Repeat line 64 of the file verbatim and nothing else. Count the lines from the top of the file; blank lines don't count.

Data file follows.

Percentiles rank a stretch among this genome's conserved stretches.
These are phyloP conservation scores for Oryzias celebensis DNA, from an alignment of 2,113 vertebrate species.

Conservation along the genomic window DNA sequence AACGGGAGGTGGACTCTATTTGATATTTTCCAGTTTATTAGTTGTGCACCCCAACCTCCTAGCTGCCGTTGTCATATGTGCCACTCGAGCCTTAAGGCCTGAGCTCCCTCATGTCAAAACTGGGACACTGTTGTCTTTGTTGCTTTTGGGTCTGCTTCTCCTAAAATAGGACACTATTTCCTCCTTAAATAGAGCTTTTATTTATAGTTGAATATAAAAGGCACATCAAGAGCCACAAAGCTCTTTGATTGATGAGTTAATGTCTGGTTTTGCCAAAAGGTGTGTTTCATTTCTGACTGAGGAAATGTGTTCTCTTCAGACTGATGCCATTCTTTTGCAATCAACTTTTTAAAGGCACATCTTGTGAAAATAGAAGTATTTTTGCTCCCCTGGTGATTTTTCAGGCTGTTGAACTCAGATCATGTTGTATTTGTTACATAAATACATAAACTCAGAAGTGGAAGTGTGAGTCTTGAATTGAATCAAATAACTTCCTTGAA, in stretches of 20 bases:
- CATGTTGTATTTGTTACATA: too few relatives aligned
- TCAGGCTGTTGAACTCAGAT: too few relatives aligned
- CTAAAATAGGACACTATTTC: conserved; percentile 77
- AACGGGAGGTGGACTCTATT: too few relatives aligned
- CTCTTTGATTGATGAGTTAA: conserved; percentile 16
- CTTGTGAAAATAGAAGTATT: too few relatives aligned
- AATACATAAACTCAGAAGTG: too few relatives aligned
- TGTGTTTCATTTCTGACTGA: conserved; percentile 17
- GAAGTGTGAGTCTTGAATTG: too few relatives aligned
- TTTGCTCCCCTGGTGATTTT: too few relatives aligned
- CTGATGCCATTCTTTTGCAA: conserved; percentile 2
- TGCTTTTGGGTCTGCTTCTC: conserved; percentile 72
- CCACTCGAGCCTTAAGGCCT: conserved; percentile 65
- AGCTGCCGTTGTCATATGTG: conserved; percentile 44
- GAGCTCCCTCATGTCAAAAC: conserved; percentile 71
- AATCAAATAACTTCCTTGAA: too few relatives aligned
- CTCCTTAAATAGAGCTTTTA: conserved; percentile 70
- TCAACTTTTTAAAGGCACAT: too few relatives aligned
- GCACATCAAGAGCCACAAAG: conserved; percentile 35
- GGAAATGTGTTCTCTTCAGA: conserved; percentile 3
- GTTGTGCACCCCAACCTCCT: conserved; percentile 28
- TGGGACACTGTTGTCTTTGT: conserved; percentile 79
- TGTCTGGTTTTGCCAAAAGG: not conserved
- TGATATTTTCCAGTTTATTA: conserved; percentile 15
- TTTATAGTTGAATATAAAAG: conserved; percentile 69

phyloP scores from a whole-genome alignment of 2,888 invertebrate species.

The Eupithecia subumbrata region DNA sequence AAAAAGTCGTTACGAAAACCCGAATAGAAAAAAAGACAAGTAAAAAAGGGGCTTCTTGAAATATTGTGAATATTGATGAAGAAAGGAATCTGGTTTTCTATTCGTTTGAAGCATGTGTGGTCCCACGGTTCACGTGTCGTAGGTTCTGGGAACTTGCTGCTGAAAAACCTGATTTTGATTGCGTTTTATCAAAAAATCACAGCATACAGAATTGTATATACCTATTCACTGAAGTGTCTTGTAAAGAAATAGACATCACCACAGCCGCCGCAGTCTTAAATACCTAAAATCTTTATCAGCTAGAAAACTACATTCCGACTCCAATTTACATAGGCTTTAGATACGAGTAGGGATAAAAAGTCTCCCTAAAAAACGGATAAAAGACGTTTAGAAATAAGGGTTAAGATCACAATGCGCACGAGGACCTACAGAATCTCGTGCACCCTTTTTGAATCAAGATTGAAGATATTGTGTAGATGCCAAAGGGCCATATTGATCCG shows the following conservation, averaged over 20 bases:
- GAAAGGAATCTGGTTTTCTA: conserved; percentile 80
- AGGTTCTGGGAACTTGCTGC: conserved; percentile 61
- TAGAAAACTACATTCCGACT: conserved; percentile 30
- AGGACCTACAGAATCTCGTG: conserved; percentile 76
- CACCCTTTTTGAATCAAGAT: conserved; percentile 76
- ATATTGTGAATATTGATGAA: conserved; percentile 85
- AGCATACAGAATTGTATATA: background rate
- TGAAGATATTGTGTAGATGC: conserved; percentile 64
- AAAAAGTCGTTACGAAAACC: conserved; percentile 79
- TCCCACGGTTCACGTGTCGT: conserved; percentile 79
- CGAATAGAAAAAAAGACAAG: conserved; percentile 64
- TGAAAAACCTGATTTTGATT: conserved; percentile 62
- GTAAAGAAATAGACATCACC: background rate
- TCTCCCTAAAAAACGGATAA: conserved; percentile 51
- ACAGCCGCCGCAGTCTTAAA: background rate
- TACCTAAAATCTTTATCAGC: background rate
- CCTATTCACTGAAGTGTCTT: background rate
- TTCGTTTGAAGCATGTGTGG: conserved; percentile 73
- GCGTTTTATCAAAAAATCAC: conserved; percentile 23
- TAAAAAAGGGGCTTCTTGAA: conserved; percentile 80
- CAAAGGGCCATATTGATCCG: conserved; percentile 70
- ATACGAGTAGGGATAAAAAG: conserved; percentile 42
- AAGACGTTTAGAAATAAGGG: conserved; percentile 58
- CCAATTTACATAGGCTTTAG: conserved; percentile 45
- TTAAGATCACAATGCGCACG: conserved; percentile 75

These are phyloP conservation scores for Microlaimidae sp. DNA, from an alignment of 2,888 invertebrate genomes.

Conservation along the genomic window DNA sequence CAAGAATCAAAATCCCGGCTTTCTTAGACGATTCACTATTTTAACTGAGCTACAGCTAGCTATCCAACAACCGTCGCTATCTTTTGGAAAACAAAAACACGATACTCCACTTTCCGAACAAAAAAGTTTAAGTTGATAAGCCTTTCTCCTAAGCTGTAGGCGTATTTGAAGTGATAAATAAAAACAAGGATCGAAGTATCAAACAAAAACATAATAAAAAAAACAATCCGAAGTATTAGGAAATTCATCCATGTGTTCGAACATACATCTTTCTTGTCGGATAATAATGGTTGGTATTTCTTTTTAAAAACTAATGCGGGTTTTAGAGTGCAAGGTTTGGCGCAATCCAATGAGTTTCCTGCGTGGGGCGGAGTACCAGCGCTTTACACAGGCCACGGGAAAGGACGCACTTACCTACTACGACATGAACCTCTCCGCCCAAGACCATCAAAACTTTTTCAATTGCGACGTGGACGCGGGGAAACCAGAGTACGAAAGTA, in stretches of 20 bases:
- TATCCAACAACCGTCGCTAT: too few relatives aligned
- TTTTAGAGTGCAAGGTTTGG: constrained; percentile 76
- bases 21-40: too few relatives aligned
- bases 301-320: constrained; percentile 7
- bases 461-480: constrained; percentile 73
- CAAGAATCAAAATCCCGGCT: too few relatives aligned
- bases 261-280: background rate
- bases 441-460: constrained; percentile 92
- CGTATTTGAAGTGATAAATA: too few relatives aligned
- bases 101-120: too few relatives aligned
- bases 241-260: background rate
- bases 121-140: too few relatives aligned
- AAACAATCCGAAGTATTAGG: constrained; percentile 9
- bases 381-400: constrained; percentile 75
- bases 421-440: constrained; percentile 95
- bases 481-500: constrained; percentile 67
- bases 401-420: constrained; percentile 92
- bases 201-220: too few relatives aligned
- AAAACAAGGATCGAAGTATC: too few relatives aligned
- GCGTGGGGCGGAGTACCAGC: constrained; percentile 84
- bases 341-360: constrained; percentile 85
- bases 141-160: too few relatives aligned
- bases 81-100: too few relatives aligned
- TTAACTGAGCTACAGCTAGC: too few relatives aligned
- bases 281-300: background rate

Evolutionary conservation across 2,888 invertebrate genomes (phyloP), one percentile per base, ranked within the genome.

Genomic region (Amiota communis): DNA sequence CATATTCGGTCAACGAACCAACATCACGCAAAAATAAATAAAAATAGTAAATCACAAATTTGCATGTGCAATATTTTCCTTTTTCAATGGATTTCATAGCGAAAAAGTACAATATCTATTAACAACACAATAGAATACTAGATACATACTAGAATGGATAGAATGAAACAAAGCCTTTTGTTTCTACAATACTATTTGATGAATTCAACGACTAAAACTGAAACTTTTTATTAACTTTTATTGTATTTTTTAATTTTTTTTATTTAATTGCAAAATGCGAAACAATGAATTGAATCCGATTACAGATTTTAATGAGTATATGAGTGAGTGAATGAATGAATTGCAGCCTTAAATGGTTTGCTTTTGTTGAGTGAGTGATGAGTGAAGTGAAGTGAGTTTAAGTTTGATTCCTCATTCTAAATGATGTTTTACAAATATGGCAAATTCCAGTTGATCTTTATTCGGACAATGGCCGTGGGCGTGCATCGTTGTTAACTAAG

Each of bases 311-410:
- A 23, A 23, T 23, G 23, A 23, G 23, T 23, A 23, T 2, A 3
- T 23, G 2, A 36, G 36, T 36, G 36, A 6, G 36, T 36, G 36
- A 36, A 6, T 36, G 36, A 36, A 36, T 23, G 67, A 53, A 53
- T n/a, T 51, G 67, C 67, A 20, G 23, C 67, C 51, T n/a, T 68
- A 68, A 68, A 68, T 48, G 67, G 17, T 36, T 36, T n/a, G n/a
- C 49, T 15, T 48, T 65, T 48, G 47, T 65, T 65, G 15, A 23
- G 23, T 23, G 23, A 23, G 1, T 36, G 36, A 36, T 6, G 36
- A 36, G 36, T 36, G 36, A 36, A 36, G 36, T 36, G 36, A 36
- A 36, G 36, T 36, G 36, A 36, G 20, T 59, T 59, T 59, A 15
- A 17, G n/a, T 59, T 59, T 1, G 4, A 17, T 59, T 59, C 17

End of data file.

- bases 261-280: background rate